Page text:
Kissinger encouraged the secretive and illegal bombing of Cambodia, whose border with Vietnam was usefully porous to the Viet Cong. The carpet-bombing was indiscriminate, killing tens of thousands and, in the disorder that followed, helped ratify the popularity of the emerging, genocidal Khmer Rouge. Neither Kissinger nor the US more broadly was wholly responsible for the rise of the group, which would murder more than a million of its people over four years. But nor did Kissinger ever accept his influence.
Curiously, given his own secretive games in government – which included tapping the phones of his own staff to determine the source of leaks on Cambodia – Kissinger believed the Bush administration’s claims that Iraq possessed weapons of mass destruction. With some qualification, Kissinger approved of the Iraq War.
He was also, again with qualification, supportive of NATO’s expansion in the 1990s, which proved disastrously provocative to an already humiliated and paranoid Russia. Today, the West’s arrogant treatment of the country after the dissolution of the Soviet empire is being repaid. It was George Kennan – American Cold War statesman and designer of his country’s policy of Soviet containment – who saw the danger of NATO’s expansion to the borders of Russia, and predicted its adverse reaction. “I think it is the beginning of a new cold war,” Kennan said in 1998. “It is a tragic mistake. There was no reason for this whatsoever. No one was threatening anybody else.”
The West has long underestimated Russian capacity and ambition. For the war’s duration, much of the popular Western reporting has fixated upon the singular villainy of Vladimir Putin, the noble defiance of Volodymyr Zelensky and the heroic resistance of the Ukrainians. But Putin also functions like a modern, if frustrated, tsar, projecting power in the hope of reclaiming past glories and land. He has long nursed the humiliations of the 1990s, and the invasion of Ukraine was all but promised, several times, in major speeches. The stories we have told ourselves about Russia are that its structures are Potemkin – revealed to be hollow when under strain. That its military’s leadership is corrupt and its equipment outdated. That its economy will falter beneath the weight of international sanctions. That its people, while still fearfully obedient, may revolt if and when there are bread lines.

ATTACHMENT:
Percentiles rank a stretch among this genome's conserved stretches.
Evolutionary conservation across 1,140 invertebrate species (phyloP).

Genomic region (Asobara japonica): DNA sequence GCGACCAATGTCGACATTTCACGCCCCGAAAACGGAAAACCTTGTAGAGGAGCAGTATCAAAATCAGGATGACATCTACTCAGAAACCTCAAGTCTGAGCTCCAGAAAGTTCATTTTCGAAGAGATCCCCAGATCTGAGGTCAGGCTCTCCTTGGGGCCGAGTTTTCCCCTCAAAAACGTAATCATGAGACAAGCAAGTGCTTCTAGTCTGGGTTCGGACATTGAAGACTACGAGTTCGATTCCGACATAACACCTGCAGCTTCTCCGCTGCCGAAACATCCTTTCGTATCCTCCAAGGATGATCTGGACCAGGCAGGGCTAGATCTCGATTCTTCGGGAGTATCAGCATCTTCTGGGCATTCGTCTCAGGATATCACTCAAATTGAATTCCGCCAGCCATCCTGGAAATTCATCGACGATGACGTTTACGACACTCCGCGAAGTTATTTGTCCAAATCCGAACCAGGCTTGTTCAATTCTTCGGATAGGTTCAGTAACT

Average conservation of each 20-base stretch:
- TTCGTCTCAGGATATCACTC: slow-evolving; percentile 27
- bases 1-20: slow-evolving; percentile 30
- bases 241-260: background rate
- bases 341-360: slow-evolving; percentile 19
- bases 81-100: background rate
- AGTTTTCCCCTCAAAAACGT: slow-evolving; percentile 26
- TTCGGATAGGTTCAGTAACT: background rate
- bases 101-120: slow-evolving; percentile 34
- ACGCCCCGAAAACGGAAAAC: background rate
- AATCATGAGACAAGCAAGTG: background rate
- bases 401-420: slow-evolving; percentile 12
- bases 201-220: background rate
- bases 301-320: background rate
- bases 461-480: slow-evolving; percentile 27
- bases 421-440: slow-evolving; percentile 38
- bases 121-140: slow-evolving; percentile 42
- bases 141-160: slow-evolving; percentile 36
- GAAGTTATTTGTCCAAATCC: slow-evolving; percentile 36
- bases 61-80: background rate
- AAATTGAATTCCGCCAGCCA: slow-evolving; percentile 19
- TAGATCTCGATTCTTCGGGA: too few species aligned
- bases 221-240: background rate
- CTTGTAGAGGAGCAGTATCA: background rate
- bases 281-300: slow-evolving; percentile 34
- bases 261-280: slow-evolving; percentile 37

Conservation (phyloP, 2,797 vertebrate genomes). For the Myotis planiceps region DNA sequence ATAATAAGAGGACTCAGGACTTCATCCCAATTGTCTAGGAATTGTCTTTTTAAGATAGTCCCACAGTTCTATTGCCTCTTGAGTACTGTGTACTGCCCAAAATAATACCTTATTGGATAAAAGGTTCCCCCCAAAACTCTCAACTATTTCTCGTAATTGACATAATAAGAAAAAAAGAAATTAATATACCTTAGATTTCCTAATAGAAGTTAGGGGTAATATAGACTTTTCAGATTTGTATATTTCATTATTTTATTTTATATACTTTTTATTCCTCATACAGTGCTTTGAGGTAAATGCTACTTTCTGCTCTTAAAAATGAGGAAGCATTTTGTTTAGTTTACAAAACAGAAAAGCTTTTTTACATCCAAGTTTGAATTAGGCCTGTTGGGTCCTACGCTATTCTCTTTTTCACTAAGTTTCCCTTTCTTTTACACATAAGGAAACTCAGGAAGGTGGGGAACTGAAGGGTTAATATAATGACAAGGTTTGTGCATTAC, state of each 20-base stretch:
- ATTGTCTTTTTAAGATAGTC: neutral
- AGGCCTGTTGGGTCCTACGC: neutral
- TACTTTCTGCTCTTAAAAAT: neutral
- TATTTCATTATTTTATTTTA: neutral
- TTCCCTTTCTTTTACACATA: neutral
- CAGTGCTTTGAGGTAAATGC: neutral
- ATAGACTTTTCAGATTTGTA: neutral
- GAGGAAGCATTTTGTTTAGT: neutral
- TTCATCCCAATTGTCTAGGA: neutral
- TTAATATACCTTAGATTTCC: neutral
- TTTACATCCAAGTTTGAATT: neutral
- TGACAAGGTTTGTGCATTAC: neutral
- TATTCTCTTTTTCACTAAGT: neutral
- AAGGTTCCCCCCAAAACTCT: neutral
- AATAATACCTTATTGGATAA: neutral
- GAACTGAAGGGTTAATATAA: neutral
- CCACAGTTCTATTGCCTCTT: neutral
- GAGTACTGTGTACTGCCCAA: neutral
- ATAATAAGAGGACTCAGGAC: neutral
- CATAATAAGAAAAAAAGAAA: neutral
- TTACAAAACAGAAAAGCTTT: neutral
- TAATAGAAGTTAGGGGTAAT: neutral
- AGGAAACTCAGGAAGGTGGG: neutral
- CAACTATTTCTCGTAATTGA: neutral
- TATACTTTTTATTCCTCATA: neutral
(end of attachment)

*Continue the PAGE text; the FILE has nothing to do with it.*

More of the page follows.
Nearly two years in, these stories are told with less conviction. The reality appears to be a meat grinder of indefinite attritional warfare. And Russia remains equipped – in terms of both men and the fanatical commitment to sacrifice them.
On October 7, Hamas unleashed terror upon southern Israel, butchering about 1200 people. It was highly planned and barbaric and, in response, as Hamas knew it would, Israel unleashed hell. By some estimates, 20,000 Palestinians have since been killed, with millions displaced, neighbourhoods have been destroyed, infectious diseases run rampant and the supply of water and electricity has been cut or is parlous.